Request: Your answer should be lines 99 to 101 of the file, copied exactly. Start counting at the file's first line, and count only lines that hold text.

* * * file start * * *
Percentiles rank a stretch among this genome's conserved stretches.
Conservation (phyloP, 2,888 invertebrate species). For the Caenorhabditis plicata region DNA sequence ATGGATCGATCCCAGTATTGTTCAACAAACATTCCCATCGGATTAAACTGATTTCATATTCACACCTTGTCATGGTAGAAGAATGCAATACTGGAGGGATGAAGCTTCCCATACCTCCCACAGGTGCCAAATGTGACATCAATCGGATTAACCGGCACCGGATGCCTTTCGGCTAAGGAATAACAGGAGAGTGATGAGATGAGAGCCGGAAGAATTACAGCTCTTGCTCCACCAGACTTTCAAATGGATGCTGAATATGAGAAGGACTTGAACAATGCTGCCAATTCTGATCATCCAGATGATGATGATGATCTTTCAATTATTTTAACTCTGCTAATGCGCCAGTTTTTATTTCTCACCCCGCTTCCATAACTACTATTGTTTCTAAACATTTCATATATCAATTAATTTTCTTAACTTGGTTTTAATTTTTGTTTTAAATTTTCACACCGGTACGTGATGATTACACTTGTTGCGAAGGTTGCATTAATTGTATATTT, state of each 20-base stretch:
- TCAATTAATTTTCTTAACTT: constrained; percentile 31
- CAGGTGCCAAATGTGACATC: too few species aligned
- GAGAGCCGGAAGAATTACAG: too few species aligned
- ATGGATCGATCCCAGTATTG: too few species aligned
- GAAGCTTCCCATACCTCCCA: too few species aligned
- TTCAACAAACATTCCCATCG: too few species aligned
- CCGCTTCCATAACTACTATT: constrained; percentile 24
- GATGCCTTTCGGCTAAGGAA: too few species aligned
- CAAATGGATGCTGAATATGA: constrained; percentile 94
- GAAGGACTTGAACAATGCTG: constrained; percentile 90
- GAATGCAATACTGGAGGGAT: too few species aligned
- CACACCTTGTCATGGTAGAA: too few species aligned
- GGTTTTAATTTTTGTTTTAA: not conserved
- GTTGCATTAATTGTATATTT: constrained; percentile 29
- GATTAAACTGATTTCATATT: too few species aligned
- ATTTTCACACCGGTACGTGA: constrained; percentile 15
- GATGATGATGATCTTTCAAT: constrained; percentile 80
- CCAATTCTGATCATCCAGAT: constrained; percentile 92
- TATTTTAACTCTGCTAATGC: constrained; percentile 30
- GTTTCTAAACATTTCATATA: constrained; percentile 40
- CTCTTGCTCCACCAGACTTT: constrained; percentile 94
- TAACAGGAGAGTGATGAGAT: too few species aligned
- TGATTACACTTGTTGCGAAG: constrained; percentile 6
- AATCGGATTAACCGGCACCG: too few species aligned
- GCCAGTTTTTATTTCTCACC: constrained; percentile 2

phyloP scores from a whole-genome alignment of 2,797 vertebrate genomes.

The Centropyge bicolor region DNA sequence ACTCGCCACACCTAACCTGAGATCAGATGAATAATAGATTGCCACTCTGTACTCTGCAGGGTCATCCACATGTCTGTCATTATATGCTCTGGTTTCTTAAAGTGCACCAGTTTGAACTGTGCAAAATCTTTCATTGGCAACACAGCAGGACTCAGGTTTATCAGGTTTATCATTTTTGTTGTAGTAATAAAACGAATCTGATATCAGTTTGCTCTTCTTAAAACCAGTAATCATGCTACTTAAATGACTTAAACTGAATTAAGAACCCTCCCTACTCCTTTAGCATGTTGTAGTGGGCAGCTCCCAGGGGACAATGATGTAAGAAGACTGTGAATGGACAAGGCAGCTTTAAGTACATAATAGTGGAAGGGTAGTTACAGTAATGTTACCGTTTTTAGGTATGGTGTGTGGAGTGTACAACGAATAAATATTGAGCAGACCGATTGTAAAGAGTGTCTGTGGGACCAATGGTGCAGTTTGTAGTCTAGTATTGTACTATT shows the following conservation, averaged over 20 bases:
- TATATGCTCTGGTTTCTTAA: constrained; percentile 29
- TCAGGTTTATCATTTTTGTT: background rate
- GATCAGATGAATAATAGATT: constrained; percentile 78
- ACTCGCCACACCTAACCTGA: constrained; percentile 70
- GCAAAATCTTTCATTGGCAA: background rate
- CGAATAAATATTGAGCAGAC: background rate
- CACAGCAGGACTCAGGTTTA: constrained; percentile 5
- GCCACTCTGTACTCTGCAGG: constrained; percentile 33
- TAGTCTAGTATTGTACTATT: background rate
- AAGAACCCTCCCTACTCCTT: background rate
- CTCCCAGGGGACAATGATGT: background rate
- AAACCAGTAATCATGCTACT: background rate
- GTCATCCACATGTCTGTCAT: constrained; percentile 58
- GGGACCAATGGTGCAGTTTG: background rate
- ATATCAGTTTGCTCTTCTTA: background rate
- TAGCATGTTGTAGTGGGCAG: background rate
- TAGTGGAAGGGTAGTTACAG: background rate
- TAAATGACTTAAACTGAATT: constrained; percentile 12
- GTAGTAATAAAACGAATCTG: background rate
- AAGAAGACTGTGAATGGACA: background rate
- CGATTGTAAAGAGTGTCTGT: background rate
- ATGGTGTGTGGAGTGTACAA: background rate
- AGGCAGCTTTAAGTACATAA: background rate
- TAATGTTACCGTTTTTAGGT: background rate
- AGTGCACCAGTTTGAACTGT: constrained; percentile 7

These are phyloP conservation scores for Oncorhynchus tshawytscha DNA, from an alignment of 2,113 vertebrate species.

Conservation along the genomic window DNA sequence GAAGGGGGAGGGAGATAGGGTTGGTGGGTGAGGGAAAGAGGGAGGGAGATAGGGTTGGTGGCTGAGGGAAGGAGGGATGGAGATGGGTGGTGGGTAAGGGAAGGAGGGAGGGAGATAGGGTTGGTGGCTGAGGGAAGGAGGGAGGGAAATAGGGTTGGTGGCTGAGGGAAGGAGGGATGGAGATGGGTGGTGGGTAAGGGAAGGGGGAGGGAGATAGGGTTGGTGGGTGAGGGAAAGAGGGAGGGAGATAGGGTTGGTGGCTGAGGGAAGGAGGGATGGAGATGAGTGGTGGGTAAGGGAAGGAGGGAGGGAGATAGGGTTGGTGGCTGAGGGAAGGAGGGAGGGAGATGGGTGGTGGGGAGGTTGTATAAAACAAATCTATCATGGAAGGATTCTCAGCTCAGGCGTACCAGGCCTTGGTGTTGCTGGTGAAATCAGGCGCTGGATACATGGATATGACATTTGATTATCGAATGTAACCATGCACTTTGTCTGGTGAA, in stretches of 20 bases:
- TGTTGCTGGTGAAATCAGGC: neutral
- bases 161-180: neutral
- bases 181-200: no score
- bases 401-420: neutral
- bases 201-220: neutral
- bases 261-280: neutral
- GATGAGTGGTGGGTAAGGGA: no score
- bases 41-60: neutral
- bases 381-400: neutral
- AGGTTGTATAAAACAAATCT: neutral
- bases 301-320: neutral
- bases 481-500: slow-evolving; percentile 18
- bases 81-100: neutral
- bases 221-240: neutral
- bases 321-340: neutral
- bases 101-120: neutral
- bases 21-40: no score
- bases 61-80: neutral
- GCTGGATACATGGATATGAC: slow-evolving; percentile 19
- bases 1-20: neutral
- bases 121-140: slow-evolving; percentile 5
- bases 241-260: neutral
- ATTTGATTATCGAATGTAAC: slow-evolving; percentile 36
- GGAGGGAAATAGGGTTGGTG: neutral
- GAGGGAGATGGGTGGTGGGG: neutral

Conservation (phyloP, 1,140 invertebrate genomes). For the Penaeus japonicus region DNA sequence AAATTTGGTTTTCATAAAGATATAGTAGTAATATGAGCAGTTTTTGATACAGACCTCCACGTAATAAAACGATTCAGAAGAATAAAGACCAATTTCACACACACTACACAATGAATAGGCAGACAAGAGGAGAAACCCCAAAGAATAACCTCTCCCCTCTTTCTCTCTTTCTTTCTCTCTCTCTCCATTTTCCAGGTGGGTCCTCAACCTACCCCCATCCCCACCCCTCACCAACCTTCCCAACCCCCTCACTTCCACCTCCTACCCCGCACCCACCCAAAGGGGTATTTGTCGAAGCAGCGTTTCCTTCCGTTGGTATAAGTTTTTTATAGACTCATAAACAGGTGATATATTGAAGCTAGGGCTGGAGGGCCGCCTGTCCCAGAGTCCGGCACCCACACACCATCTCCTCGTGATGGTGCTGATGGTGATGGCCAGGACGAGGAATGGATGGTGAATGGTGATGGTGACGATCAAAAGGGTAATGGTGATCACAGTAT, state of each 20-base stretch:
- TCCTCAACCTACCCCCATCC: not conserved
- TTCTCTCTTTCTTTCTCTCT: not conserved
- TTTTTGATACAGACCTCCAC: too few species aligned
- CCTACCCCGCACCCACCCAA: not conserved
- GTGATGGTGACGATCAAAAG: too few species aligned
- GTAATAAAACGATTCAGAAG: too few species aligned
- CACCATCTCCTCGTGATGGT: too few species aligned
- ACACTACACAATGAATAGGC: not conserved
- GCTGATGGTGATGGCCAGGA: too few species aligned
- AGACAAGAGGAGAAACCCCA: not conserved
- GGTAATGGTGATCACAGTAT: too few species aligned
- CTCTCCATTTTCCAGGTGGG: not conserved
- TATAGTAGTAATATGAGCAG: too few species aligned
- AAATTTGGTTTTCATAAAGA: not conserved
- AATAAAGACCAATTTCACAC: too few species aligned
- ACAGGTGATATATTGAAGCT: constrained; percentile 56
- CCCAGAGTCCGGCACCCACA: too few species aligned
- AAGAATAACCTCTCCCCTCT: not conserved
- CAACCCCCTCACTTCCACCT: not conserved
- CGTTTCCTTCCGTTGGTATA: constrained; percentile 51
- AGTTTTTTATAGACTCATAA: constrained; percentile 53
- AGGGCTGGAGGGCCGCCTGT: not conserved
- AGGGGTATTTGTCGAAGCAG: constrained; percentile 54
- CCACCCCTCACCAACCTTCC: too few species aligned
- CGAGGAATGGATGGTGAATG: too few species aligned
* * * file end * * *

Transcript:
- CCCAGAGTCCGGCACCCACA: too few species aligned
- AAGAATAACCTCTCCCCTCT: not conserved
- CAACCCCCTCACTTCCACCT: not conserved